Transport Canada isn't giving fish harvesters enough time or guidance to comply with new safety regulations, which come into effect July 13, says Melanie Sonnenberg, president of the Canadian Independent Fish Harvesters Federation.
Fifteen fishing organizations representing more than 20,000 men and women in the fishing industry attended a meeting last Thursday with Transport Canada's Atlantic region but walked out in frustration, she said.
"It was a perfect storm of frustrations," Sonnenberg said. "Twenty thousand people are a lot of people to bring up to speed. They need to understand what's going to be required of them to become compliant.
"The problem is that how the regulations are implemented and what they actually mean.
Trying to reduce deaths
The regulations announced last July are an attempt to reduce deaths related to falling overboard and to the stability of vessels, department spokesperson Marie-Anyk Côté said in an email Monday.
Transport Canada consulted industry players on all coasts, including vessel owners and safety groups, she said. The year between the announcement or the new rules and their implementation was sufficient for owners to become familiar with the requirements.
Côté also said Transport Canada was working with the owners of small fishing vessels to help them meet the new rules and has provided web links to helpful docouments.
But Sonnenberg said communication from Transport Canada on the mandatory written safety procedures, life-saving equipment, written records of training and standard procedures in emergencies has been inadequate.
"Right now, you take the crew around, show them the highlights of the vessel and have some discussion around how to deal with [emergencies]," she said. "Now you're required to have a binder on your boat, keep records of the training you've done with your crew."
The problem for fish harvester organizations is that Transport Canada is trying to "take a cookie-cutter approach and apply a template, but every vessel is different," Sonnenberg said.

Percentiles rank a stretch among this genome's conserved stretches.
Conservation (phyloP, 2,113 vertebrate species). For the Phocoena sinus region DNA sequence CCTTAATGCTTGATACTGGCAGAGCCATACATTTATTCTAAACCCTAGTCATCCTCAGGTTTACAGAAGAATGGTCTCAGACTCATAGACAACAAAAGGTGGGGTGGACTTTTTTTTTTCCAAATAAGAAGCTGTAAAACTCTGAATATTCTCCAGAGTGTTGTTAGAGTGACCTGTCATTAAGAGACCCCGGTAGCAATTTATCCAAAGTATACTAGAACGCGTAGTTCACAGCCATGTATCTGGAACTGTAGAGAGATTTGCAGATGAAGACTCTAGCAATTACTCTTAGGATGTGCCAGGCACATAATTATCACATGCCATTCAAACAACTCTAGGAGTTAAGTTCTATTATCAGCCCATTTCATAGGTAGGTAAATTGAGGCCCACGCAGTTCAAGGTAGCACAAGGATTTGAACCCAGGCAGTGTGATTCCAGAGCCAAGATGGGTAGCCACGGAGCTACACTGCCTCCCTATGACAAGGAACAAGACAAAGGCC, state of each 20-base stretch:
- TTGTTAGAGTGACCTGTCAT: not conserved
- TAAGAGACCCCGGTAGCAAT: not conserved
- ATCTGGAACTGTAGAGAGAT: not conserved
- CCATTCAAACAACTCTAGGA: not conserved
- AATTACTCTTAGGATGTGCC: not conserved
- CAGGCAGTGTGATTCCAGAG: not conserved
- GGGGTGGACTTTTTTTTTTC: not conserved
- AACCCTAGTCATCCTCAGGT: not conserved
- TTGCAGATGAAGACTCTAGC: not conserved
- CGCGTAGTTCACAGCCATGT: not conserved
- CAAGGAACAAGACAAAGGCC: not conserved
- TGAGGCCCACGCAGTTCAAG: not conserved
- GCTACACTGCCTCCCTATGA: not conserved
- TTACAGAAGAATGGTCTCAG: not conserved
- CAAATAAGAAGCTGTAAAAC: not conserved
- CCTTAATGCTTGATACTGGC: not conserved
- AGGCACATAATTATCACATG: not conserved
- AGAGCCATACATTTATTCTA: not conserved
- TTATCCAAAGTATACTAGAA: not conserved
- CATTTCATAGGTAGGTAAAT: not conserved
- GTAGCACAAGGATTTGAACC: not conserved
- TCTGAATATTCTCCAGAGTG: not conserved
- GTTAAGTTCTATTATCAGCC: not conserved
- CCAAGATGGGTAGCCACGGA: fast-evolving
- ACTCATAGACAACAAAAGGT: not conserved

"All we're asking is to have some time to bring people into compliance by phasing in the regulation starting with bigger boats and working our way down," Sonnenberg said.
She also suggested "getting out on the wharf, town halls, printed materials and presentations" would be more useful than the online material Transport Canada has provided.
"The internet is not how most of us in the fishing community communicate," Sonnenberg said.
Fisheries organizations want to phase in the regulations over seven years — the amount of time it took to adopt similar service standards for marine personnel programs, she said.
'A lot of misunderstanding'
With the new regulations poised to come into effect in July, Sonnenberg said, "there's already a lot of misunderstanding about what that means and how to apply it."
The department's own inspection officers aren't trained yet and "aren't familiar with how it's going to be applied."
Meanwhile, Transport Canada has said it is taking a "soft approach" to enforcing the new regulations — but fishermen can still be held responsible if an accident occurs and they're found to be non-compliant.
A request for comment from Transport Canada was not returned.
"You cans see that there's a bit of a disconnect here," Sonnenberg said. "And it's not acceptable."